Artist’s rendering of plan for St. Thomas More School

Green infrastructure projects also include cisterns, runofffed planters, woody vegetation and shade canopy, and educational rain and pollinator gardens.

“What if we could make our city act like a sponge that naturally soaks up rainwater instead of having it flow into the sewer?,” said Greenprint’s Rose Jordan, vice president of marketing and program operations.

The San Francisco context

As cities grow, so can stormwater management problems. Like many large urban centers, San Francisco’s natural water cycle has been disrupted with the growth of development and paved surfaces, according to the SFPUC. Weather patterns have also become highly variable, with both intense periods of drought and heavy rains falling in a short period of time.

Impervious surfaces such as buildings, streets and parking lots cover most of the city and county of San Francisco, preventing rainfall from filtering  into the ground. Instead of percolating into soils, runoff now travels over mostly hard surfaces, backing up sewers, flooding streets and, sometimes, mobilizing raw sewage and pollutants into the sewer system and into the San Francisco Bay and other bodies of water.

The decrease in infiltration resulting from paved surfaces also contributes to groundwater depletion. Green infrastructure can help mitigate these adverse effects.

A natural classroom

Christian said his invitation to qualified schools to submit a grant application has been “well received” by many pastors and principals. Others may be more cautious about the perceived loss of any parking spots, basketball courts or parish hospitality areas.

St. Thomas More School has been the “lead dog” in the four schools approved for the grant, he said, thanks to the enthusiasm of longtime principal Marie Fitzpatrick. She called the project “a huge benefit” to the school.

“Investing in the future starts with investing in the next generation, and we continue to do so each day at St. Thomas More School,” she said about the project that should get underway at the end of the 2021-22 academic year.

Renderings by Greenprint Partners approved by the school, city and archdiocese show a bird’s eye view of the current campus and its eventual transformation. The playground/parking lot space and six basketball courts remain but will sit atop a permeable paving material. Seventeen rainwater-fed trees and shrubs will border the grounds and walkways. Rain gardens will collect and use some of the water, and underground cisterns will store the surplus.

Fitzpatrick intends to harness the green infrastructure stormwater project into learning at St. Thomas More School.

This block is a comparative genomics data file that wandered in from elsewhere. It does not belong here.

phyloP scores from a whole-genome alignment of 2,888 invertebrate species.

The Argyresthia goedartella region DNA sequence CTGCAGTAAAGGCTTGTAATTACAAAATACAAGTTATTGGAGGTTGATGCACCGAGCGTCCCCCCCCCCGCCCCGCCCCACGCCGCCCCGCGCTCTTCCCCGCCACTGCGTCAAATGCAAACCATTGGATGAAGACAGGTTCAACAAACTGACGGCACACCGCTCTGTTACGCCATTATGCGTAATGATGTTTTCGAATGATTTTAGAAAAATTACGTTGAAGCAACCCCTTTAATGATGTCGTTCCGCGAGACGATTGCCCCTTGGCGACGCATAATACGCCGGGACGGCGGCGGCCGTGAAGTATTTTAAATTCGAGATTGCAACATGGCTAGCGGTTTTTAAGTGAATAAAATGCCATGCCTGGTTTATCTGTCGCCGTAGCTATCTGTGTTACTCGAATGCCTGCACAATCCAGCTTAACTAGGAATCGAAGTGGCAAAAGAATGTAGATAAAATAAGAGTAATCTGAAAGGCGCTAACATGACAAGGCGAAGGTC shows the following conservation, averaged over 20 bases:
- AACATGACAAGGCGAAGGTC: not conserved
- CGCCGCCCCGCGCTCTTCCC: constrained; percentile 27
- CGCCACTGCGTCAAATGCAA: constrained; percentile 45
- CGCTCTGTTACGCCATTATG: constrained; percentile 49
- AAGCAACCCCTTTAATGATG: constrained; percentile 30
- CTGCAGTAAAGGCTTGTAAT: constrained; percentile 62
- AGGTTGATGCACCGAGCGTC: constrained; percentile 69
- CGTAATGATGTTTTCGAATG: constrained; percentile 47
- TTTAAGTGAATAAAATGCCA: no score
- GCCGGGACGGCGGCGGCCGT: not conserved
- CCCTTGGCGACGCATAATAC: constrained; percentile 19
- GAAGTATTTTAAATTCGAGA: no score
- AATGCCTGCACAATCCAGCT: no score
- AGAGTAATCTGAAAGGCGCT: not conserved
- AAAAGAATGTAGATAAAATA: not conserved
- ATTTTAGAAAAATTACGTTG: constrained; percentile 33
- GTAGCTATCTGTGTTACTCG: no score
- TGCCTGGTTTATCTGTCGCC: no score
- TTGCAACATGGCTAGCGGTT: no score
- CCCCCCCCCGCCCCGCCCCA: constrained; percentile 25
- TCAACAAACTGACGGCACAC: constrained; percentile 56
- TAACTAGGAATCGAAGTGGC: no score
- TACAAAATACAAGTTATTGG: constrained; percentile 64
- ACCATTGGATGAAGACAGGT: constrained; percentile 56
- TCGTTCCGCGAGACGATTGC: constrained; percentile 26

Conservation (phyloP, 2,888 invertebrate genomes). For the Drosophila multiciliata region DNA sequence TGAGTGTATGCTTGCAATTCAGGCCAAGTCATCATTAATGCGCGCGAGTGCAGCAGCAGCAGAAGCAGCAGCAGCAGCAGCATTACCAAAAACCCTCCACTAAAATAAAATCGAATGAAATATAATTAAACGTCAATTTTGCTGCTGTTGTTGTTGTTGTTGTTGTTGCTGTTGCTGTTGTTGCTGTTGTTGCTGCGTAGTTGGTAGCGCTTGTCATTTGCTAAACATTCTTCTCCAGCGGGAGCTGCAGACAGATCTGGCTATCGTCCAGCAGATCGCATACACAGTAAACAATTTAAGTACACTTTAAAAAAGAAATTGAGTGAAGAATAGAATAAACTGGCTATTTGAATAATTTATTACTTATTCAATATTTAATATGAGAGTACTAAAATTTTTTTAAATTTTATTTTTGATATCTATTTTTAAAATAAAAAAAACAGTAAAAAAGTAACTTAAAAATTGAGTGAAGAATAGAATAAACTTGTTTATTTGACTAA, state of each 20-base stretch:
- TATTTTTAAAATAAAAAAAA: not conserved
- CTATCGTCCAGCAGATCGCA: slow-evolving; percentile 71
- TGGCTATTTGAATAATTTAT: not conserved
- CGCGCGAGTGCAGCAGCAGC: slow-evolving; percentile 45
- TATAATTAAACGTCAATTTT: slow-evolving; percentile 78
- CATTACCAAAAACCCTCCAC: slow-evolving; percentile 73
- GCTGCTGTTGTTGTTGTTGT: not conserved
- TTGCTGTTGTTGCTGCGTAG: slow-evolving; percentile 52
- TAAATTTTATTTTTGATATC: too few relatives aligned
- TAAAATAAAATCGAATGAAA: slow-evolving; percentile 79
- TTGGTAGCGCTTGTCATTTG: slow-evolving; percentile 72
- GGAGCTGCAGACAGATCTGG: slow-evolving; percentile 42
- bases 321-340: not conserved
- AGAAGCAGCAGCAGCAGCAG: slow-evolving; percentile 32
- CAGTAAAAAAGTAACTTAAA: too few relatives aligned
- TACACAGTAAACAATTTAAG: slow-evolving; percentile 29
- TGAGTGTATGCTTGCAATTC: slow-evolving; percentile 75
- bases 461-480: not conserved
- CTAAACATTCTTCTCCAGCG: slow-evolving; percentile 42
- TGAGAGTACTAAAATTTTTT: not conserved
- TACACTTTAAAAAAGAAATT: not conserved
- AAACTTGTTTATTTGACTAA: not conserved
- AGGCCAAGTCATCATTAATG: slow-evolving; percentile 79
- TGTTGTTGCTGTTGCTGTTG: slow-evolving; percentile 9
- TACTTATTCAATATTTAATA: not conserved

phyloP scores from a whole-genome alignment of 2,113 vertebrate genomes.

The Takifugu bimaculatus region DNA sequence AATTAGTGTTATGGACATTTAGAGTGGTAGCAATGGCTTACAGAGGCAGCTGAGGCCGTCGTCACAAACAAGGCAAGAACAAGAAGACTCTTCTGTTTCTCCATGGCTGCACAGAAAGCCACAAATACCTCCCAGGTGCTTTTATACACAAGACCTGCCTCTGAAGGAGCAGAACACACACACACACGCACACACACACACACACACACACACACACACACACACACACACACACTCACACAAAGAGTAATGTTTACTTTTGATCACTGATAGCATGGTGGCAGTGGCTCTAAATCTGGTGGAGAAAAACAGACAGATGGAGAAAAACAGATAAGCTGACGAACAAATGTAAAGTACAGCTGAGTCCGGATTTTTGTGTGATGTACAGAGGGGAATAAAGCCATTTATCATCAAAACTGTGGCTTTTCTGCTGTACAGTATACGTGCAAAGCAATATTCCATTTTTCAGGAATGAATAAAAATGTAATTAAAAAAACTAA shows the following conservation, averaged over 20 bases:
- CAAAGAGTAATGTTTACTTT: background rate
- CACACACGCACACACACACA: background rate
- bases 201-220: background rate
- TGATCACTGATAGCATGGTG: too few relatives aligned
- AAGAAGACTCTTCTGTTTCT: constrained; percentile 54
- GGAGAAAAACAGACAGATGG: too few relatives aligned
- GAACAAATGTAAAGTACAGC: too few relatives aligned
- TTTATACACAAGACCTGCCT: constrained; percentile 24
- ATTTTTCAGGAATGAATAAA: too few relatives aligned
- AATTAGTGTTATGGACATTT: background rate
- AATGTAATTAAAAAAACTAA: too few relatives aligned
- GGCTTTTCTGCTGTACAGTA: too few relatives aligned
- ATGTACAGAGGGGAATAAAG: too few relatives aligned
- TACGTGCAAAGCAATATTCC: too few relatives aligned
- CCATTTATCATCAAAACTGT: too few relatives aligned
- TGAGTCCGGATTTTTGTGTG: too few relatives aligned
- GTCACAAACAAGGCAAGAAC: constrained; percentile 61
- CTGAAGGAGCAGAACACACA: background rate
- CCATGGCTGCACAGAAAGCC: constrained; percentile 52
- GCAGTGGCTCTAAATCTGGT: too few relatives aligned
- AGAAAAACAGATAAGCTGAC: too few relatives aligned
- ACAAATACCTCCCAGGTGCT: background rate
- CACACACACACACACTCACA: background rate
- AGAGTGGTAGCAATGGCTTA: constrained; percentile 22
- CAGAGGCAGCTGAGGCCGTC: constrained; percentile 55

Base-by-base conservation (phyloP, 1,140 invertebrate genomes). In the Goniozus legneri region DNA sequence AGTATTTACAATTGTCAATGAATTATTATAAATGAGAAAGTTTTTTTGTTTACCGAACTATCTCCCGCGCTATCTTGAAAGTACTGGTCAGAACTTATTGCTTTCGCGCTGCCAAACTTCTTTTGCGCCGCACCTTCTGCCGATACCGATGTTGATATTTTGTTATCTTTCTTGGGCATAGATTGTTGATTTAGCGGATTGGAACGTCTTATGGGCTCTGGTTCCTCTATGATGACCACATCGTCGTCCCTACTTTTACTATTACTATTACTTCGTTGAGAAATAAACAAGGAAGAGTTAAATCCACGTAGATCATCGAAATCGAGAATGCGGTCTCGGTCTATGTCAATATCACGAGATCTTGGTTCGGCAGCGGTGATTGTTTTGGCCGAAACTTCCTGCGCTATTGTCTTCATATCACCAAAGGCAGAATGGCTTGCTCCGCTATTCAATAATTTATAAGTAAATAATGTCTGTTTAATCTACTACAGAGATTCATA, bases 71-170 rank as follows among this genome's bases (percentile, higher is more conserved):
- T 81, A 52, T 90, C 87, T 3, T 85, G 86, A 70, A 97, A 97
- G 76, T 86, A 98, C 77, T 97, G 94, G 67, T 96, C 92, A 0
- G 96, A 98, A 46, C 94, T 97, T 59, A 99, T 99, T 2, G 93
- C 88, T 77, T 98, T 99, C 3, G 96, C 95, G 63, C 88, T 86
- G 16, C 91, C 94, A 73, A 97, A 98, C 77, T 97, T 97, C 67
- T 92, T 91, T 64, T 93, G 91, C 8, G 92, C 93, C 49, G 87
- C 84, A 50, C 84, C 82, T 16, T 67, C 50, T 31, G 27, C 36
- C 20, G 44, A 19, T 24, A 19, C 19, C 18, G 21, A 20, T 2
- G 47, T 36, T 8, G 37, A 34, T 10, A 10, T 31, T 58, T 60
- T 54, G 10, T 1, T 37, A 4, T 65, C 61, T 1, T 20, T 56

The first of Greenprint’s outreach projects for St. Thomas More School students and staff happened at the start of the school year when Jordan traveled to San Francisco for an all-school presentation. She offered an educational overview of water management including a fact-filled mini-history of Western sewer systems.

“Managing water is one of humanity’s tough challenges,” Jordan wrote in one of her slides that included photos of ancient water systems, including a Roman aqueduct.

Jordan also presented the benefits of the school project in fun, age-relatable terms.

“Over 26,000 bathtubs worth of stormwater will be managed here each year,” she said. More than 88 percent of it will be managed by green spaces, “letting nature do the work.”

Green: the color of the church’s future

Christian called the green infrastructure projects “an investment in our properties.”

“You will no longer design a parish or school campus the way we did back when I was a kid,” he said. “This will be the norm.”

The stormwater projects are one aspect of a multifaceted, green-technology initiative across the archdiocese, said Christian. The projects are in the spirit of Pope Francis’ 2015 encyclical, “Laudato Si’: On Care for Our Common Home.”

This year the archdiocese joined Pope Francis’ just-launched Vatican Laudato Si’ Action Platform, which is a seven-year plan to engage individuals, families and communities “to build a better future through Laudato Si’ goals.”

The stormwater management projects are just some of the projects of the archdiocese’s Real Property Support Corporation. Other top priorities are facility LED lighting conversions and solar installations. Electric vehicle charging stations are now located at the pastoral center, St. Mary’s Cathedral, Archbishop Riordan High School and Holy Cross Cemetery.

Christina Gray is lead writer, Catholic San Francisco, [email protected]